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By Greg Roberts and Kerry Taylor

MELBOURNE, Australia (February 6, 2002 – The Age)---The lawyer who took the Tampa asylum seekers' case to the High Court is planning a class action against the Howard Government seeking the immediate removal of boat people from Manus Island in Papua New Guinea.

Melbourne solicitor Eric Vadarlis said last night the action to be launched in the Federal Court would claim the Government breached its duty of care and was negligent in its treatment of the asylum seekers. It would seek compensation and an order requiring their immediate removal from the island.

It would be based on claims that the government did not provide medication to the detainees in sufficient time to ward off malaria.

The Age reported yesterday that 15 of the detainees had the disease, but Mr. Ruddock repeated that none of the asylum seekers had malaria.

His spokesman said earlier that preventive malarial medication "may not have been there right from the beginning" for those rescued off Ashmore Reef.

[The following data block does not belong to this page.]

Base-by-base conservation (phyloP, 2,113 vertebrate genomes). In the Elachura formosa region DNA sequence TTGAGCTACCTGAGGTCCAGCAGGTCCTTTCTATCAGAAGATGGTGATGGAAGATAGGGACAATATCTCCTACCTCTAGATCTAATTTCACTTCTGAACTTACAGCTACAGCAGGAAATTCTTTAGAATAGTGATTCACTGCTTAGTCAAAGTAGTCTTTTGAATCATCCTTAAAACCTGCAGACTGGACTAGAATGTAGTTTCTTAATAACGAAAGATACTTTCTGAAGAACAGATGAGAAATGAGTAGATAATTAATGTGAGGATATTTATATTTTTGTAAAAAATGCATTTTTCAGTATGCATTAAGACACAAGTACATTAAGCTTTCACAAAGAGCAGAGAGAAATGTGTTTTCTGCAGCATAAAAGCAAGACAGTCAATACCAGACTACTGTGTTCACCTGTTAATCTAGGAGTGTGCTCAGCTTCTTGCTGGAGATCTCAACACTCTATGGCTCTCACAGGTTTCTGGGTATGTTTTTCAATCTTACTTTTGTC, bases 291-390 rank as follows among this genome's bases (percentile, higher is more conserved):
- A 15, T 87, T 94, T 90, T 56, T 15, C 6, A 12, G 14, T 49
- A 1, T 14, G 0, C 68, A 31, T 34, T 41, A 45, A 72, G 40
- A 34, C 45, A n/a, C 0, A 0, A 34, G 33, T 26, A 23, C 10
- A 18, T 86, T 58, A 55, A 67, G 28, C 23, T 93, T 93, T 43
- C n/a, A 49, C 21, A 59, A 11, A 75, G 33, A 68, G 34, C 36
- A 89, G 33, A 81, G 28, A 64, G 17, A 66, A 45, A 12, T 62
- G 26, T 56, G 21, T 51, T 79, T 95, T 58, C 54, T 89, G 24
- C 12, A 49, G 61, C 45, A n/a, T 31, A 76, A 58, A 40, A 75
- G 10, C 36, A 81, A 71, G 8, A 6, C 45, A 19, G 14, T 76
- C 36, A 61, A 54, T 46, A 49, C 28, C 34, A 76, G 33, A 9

A spokesman for the International Organization for Migration said five doctors as well as local medical staff were caring for the detainees, none of whom had malaria.

Opposition immigration spokeswoman Julia Gillard toured the Manus Island facility with Mr. Ruddock on Sunday and yesterday said facilities were primitive. But she said conditions in Nauru were tougher because of the unreliable power supply.

The Federal Government yesterday refused to guarantee a United Nations envoy access to the Woomera detention center to examine alleged human rights abuses.

Foreign Affairs Minister Alexander Downer said he would discuss the request with his colleagues and Prime Minister John Howard after meeting UN Human Rights Commissioner Mary Robinson in Geneva.

But Mr. Howard, on a visit to Singapore, said granting access was Mr. Downer's decision.

For additional reports from The Age, go to PACIFIC ISLANDS REPORT News/Information Links: Newspapers/The Age. 

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